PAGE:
Technology- based algebra learning: Epistemological discontinuities and curricular implications
In general, an important goal of the Visual Math curriculum is to help students develop strong algebra skills and to learn to perform a variety of standard algebraic manipulations with understanding rather than by rote memorization. The early parts of the Visual Math curriculum focus on one-variable functions and equations conceptualized as the comparison of two one-variable functions. Thinking in this way about equations or inequalities, students acquire, in addition to algebraic procedures, alternative methods of solving equations. Before using symbolic manipulations, and in the process of doing so, students are encouraged to use systematic guessing and intuitive numeric and graphic analysis strategies, and to conjecture about the visual effects of symbol manipulations. For example, function graphing tools support the students’ attempts to explore questions of equivalence as they learn to manipulate equations algebraically. Conjecturing, demonstrating and reasoning whether an operation on an equation or on an inequality would result in an equivalent equation (or an equivalent inequality) is a central activity in this curriculum. Legitimate manipulations are those involving the same operations on both sides of the equation or inequality. Such manipulation, as shown in Figure 3.1, changes each of the compared functions, each of the graphs, as well as the points of intersection of the two graphs, but preserves the solution set, so that changes should not affect the x values of the intersection points. Understanding equivalence equips learners with the tools they need to discuss questions such as: Why can’t one always multiply each side of an equation by x? What happens when an inequality is multiplied by a negative number that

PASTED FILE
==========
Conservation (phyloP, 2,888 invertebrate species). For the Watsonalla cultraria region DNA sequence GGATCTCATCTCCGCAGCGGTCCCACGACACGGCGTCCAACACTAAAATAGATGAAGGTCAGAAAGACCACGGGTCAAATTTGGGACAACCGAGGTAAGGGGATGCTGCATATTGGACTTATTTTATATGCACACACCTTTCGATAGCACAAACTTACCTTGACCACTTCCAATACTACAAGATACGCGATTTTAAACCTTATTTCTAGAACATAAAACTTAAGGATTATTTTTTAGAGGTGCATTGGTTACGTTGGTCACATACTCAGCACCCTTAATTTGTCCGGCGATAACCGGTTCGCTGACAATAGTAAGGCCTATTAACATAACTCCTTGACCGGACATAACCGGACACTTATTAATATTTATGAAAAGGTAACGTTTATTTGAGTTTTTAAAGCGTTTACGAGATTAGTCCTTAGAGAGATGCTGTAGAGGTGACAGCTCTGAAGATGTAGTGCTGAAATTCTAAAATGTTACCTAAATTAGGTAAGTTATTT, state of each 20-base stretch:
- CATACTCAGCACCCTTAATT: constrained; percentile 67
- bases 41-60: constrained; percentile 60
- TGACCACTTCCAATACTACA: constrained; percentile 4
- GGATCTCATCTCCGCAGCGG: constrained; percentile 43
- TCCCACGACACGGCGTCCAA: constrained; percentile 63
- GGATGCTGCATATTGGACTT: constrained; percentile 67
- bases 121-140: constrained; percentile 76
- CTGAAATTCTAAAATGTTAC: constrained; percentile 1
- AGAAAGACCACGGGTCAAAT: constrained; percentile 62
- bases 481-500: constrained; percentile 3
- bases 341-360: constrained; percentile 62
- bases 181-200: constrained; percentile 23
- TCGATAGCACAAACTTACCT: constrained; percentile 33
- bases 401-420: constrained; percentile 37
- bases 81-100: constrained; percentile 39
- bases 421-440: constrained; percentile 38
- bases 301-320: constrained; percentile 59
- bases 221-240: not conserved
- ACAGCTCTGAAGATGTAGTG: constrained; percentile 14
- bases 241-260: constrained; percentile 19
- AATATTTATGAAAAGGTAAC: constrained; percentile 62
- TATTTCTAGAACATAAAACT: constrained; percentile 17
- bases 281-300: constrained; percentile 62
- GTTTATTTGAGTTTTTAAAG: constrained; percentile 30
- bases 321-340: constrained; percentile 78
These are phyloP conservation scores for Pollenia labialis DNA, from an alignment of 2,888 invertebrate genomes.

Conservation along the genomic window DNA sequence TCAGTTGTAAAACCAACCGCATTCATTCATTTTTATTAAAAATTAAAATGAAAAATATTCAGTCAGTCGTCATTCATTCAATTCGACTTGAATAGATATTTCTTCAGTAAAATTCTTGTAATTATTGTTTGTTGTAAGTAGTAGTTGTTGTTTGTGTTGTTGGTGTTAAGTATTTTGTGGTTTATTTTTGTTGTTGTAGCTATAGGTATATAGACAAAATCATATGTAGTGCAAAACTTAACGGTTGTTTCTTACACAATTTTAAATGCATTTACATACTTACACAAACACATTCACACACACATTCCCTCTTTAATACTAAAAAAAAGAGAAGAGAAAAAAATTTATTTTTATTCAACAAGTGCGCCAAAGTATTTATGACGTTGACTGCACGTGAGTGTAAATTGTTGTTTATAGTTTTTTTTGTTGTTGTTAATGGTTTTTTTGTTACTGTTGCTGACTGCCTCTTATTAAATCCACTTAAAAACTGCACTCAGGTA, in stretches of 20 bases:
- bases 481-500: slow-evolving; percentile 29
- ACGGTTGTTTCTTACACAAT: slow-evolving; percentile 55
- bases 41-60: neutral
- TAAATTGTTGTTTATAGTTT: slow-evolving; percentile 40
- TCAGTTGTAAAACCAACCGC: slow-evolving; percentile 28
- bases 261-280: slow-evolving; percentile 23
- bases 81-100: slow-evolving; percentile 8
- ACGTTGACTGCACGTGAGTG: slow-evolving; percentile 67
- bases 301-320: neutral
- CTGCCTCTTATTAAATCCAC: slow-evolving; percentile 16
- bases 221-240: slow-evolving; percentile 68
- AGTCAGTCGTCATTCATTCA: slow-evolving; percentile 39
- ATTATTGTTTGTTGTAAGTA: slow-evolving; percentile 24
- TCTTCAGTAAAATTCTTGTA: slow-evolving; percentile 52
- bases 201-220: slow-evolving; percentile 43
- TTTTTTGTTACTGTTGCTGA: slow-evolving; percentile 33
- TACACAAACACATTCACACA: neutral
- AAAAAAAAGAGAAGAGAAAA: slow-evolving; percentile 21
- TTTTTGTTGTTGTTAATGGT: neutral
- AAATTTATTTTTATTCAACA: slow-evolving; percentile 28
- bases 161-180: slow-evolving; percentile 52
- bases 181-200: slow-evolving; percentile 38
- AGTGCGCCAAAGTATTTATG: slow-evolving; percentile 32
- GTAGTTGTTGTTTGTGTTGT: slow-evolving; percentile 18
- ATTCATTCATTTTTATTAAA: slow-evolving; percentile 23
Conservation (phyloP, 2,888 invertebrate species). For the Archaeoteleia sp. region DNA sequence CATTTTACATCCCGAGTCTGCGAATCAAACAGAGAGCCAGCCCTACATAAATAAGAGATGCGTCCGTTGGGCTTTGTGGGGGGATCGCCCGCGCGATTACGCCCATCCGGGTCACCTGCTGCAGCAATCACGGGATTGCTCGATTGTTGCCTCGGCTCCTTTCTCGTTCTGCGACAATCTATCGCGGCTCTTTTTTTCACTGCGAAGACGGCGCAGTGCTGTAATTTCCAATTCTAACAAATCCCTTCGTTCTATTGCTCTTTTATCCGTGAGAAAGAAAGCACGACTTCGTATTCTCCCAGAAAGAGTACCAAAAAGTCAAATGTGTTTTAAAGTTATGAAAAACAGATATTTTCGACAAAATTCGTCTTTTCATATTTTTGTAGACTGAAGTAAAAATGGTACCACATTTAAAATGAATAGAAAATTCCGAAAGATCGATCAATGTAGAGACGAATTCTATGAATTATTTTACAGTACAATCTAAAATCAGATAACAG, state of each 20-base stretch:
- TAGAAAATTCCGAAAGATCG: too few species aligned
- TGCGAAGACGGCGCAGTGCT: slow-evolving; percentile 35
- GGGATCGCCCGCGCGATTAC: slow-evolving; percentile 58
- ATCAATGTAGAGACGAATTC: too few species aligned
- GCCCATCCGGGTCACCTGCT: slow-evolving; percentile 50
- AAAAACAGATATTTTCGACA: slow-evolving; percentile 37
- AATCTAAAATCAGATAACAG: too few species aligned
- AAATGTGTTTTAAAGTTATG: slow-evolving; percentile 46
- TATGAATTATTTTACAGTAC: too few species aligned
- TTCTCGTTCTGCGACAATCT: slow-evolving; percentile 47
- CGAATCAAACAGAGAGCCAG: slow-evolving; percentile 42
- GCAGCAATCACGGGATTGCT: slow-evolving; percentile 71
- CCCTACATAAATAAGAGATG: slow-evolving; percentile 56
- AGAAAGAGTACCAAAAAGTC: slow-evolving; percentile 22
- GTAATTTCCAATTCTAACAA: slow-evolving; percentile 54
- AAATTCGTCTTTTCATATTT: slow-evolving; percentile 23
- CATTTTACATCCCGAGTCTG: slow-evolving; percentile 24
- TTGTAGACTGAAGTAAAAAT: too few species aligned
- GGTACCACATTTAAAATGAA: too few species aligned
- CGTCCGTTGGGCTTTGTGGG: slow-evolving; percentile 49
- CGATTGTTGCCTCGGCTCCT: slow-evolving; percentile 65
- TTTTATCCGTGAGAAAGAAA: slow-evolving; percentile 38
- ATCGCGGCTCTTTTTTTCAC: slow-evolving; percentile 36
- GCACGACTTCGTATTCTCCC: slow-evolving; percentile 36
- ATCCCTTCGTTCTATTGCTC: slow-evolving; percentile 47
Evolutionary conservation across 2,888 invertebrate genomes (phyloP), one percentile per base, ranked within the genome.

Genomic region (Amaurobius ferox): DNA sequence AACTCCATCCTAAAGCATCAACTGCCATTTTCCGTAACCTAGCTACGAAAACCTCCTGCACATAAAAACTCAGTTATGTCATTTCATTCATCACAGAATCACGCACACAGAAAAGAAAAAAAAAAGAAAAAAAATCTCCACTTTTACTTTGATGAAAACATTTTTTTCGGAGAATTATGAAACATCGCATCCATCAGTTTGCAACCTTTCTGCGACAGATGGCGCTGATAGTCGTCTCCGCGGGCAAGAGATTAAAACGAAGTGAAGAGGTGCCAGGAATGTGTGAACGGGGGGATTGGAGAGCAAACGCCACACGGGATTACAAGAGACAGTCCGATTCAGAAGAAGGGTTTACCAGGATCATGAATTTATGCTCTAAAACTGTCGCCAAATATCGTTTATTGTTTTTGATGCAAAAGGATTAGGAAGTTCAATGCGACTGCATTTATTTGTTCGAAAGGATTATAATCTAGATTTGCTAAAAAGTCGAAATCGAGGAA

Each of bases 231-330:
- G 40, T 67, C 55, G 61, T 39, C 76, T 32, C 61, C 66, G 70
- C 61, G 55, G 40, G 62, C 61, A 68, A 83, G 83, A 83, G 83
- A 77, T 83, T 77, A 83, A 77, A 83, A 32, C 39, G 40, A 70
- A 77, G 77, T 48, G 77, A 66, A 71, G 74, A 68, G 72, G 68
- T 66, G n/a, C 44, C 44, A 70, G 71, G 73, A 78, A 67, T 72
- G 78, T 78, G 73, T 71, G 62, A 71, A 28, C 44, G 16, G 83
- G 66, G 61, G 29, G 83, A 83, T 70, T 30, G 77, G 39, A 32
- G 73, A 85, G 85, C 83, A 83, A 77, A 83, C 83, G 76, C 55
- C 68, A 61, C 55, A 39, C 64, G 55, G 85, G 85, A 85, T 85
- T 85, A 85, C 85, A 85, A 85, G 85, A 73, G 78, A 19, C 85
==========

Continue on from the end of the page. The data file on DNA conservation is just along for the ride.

causes the inequality sign to change direction? Chazan and Yerushalmy (2003) described these questions as those that students seldom have opportunities to ask. Another central activity in the Visual Math curriculum that takes advantage of early learning of functions is solving problems in context. Figure 3.2 describes a common algebra problem and a solution that appears commonly in the work of Visual Math algebra beginners (seventh and eighth graders). The solution identifies two processes that need to be compared in the story-problem. It consists of a sketch describing the structure of the situation in the problem (two intersecting graphs, each describing the change in position over time of one vehicle relative to point A), two algebraic expressions that match the functions in the graph (g(x)=56x and f(x)= 476−80x), visual and numeric scripts of the rate of change on each graph (an annotated ‘step’ indicating its size and direction), and an equation (476−80x=56x) that represents the comparison of the two functions. The numeric solution is the x value of the intersection point. In general, solutions included a graph and algebraic expressions of two functions that matched the graph. Graphs did not replace the algebra but rather served as a visual aid to formulate the algebraic equation. Viewing equations as models analogous to graphs and situations; viewing an equation as a comparison of two functions, most often graphically; and viewing algebraic letters as variables of functions served as powerful resources, leading to an exceptional success rate in comparative studies (Gilead & Yerushalmy 2006). Using these resources, students were able to solve problems for which they had not yet studied an algorithmic solution method, and although they were still algebra beginners they exhibited profound understanding of advanced calculus ideas related to rate of change of non-linear processes (Shternberg & Yerushalmy 2003). They demon-
Figure 3.1 Graphs of two equivalent inequalities x2 – 4 > – 2 – x and 3(x2 – 4) > 3(– 2 – x).